“I don’t watch scary movies. I’ve already been there, done that, lived it, and don’t want to do it again. I’ve seen some pretty dark sides of humanity and I may not be sunshine and rainbows and unicorns inside but I don’t need to surround myself with things like that,” Willson said.

Movies aren’t the only lasting effect of her life being interrupted. Willson practices a variety of security measures. She finds herself needing to drive places rather than be driven, and can often be found with a shut classroom door, among other things.

“I don’t like being in crowds. I don’t like going certain places by myself. I don’t trust others a whole lot. I’m very exclusive in who I actually call friends. It’s this weird oxymoron where I can’t do groups but I can’t be alone,” Willson said.

Decades removed from their respective tragedies, the two have each found their own path to healing.

Now that she’s older and has a family of her own, Want doesn’t live in fear anymore. She has learned how to control her nervousness and take back her independence. She even treats her kids differently as a result but not in the way most people would expect.

I think most people would think I’m overprotective but I’m the opposite. I try to teach them to be more independent, to be more self-reliable. Because what if something happens to me? Then what are they going to do if they can’t do anything on their own,” Want said.

Willson saw a number of psychiatrists after everything happened but didn’t receive any advice that truly helped her until she went to college and explored self-help and group counseling. Today, Willson has let go of her anger and uses her faith to cope now.

“I came to the realization in my mid-late 20’s that God put me on a certain path because I can handle what’s given to me,” Willson said. “I have hurdles and mountain tops to climb because I have that internal strength and it’s better that I get it than someone who can’t handle it.”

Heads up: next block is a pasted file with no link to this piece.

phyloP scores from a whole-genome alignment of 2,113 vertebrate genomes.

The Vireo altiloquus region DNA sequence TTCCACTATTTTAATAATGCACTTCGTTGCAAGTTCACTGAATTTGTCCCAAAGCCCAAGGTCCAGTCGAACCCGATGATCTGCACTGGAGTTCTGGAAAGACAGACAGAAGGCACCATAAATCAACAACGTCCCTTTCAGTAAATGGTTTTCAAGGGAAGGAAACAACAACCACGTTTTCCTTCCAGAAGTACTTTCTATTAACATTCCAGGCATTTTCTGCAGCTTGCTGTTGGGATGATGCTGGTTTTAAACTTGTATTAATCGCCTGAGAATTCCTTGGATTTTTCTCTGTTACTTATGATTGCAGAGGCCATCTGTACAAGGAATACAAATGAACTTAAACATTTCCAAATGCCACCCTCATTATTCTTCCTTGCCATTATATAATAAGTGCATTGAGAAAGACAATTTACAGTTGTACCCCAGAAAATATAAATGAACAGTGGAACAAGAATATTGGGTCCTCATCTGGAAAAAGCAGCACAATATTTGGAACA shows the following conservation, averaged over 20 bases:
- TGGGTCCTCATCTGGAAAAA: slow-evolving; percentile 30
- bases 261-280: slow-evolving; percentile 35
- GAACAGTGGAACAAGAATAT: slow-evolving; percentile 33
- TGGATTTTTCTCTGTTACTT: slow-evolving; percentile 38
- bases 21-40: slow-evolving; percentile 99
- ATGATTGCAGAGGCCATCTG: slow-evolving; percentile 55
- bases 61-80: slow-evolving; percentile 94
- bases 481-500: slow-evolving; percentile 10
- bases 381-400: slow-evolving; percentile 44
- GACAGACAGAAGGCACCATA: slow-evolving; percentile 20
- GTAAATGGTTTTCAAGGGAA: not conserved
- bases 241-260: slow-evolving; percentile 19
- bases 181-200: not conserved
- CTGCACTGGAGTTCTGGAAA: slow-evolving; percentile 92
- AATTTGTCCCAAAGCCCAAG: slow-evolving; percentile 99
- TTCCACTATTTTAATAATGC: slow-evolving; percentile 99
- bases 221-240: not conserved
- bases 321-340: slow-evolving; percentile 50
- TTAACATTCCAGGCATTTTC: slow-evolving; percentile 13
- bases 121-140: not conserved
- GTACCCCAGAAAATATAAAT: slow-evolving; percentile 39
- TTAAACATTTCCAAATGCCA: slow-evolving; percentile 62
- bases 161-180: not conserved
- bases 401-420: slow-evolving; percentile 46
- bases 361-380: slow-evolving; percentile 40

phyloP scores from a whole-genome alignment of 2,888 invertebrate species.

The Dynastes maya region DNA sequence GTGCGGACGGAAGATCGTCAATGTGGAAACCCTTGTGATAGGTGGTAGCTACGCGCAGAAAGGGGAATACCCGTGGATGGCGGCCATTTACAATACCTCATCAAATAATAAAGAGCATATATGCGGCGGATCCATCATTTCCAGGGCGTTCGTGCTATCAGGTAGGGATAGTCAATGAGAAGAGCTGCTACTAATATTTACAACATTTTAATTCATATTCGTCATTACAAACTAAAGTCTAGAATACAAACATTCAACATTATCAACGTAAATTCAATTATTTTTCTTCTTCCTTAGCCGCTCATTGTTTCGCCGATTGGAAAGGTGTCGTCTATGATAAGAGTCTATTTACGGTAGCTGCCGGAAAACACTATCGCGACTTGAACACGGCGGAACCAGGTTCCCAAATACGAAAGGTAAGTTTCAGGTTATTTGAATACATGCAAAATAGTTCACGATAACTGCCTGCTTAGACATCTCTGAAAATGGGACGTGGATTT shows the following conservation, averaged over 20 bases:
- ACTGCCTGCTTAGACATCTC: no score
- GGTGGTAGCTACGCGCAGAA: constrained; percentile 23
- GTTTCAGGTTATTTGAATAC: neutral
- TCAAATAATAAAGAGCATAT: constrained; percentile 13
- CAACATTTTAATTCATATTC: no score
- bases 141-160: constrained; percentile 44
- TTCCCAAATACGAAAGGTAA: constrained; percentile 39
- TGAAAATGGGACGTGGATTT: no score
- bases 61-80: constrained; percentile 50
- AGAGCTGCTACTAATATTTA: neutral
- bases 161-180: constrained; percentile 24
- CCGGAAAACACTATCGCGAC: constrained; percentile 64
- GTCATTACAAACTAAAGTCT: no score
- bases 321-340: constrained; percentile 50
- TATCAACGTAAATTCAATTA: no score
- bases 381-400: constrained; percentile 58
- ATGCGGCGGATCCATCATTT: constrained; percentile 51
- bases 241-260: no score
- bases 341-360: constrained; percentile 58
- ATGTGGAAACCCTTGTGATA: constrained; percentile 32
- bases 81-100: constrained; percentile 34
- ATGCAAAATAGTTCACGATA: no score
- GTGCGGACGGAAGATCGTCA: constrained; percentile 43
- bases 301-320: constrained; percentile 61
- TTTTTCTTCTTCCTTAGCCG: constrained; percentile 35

I came to the realization…that God put me on a certain path because I can handle what’s given to me…”

— Willson

Want considers herself better off in life and over the years she has become a stronger person. A few years later Want and her family were finally able to move to the United States. Her overall takeaway is that life is meant to be lived in the moment until it’s over.

Anything can happen and if you don’t live your life to the fullest you’re going to end up with regrets. You just live life to the best you can. You try to be the best person you can be every single day,” Want said.

Willson hasn’t necessarily formed an overall opinion or judgement on how life should be lived as a result of what happened to her. She has however, found that faith can be a pathway to a new beginning.

“[God] knows my inner strength whether I know it or not and I just have to trust that I will get through it and I need to get out of my own way of dealing with the situation,” Willson said.

Even though bad things happen every day, there’s always a light at the end of the tunnel. There’s a counselor somewhere waiting to be spoken to, a church somewhere looking for members, or even a corner of your brain ready to say “enough is enough” and move forward. Willson and Want each use every day like a second chance, showing their students, friends, and family that while tragedy can affect you, it doesn’t have to define you.

Written by: Kennedi Roman and Sydney Ferguson